Gunmen Storm Ecuadorian TV Station, Broadcasting Threats and Fear Live

GUAYAQUIL, Ecuador (AP) — A shocking incident unfolded at the TC Television studio in Guayaquil, Ecuador, as masked gunmen stormed in during a live broadcast, causing panic and fear. The assailants, armed with pistols and shotguns, interrupted the mid-afternoon newscast and ordered the station employees to lie down. Screams and gunshots could be heard as the attackers threatened the terrified staff members. The dramatic scene was broadcast live for about 15 minutes before the transmission was cut.

The attack on the TV station came amidst a series of other violent incidents and police officer abductions in Ecuador. It followed the reported escapes from prison of two leaders of powerful criminal gangs. President Daniel Noboa, who came to power in November with a pledge to bring peace to the country, declared that Ecuador had entered an “internal armed conflict.” Some experts view this as a turning point for the nation.

Authorities have stated that the 13 attackers were apprehended and will face charges of terrorism. President Noboa and his security Cabinet met to discuss the attacks, with the head of the Armed Forces Joint Command describing the events as “unprecedented” in Ecuador’s history.

The wave of violence began after the escape of gang leader Adolfo Macías, also known as Fito, from prison. In response, President Noboa declared a state of emergency, granting authorities the power to suspend rights and deploy the military. On Tuesday, the president designated 20 drug-trafficking gangs as terrorist groups and authorized the military to “neutralize” them in accordance with international laws.

The government has reported at least 30 attacks since Macías’ escape. Another gang leader, Fabricio Colón Pico, of the Los Lobos group, also escaped from a prison in Riobamba. The Los Choneros gang, responsible for a spike in violence connected to drug trafficking, is believed to have ties with Mexico’s Sinaloa cartel. Macías’ whereabouts remain unknown, and an investigation has been initiated to determine whether he escaped the facility or is hiding within it.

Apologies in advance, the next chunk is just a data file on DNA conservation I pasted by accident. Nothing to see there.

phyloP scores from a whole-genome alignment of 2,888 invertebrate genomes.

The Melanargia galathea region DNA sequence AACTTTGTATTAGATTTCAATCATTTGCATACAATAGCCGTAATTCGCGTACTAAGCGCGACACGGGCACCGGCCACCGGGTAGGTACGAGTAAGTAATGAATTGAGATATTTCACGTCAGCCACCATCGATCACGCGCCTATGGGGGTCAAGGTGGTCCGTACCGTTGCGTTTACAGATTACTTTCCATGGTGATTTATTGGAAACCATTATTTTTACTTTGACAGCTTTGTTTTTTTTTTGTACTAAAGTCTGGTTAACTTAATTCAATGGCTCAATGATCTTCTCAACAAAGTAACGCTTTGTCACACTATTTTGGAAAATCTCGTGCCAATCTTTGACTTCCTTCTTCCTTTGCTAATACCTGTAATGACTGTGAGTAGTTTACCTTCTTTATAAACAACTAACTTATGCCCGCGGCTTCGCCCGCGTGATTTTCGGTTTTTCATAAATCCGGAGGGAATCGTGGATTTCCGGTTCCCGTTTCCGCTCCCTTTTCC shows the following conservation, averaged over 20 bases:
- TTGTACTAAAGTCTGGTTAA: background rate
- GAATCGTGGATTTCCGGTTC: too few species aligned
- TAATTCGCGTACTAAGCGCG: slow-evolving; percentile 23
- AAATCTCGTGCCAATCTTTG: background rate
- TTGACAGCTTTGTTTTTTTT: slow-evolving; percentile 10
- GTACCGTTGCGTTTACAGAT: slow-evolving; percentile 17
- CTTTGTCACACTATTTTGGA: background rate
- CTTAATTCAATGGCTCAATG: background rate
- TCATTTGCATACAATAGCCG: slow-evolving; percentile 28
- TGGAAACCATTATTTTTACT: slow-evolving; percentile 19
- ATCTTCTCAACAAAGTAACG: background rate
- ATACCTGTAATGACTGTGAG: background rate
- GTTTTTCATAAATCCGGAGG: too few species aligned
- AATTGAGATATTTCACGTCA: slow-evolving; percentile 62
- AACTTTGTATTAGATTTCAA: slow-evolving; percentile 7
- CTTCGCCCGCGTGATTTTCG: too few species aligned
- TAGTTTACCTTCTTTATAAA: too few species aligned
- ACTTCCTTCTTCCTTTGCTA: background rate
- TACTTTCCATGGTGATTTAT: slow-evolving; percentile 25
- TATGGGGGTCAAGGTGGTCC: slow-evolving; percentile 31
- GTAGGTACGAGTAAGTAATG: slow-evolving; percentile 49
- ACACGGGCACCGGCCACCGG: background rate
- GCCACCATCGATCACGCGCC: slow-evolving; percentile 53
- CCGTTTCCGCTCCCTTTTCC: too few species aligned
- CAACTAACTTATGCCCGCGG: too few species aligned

Ecuador, located on the Pacific coast of South America, has become a significant transit point for drugs, making it a hotspot for clashes between drug gangs and the government. The violence aims to control ports and smuggling routes. The country’s challenges with drug trafficking have escalated in recent years due to its proximity to major cocaine-producing countries such as Peru and Colombia.

Authorities are focused on addressing these security concerns and apprehending the escapees to restore peace and stability in Ecuador. The incidents have drawn national attention and highlighted the urgent need for structural changes to effectively counter crime and ensure public safety.

Associated Press writer Gonzalo Solano contributed to this report from Quito, Ecuador.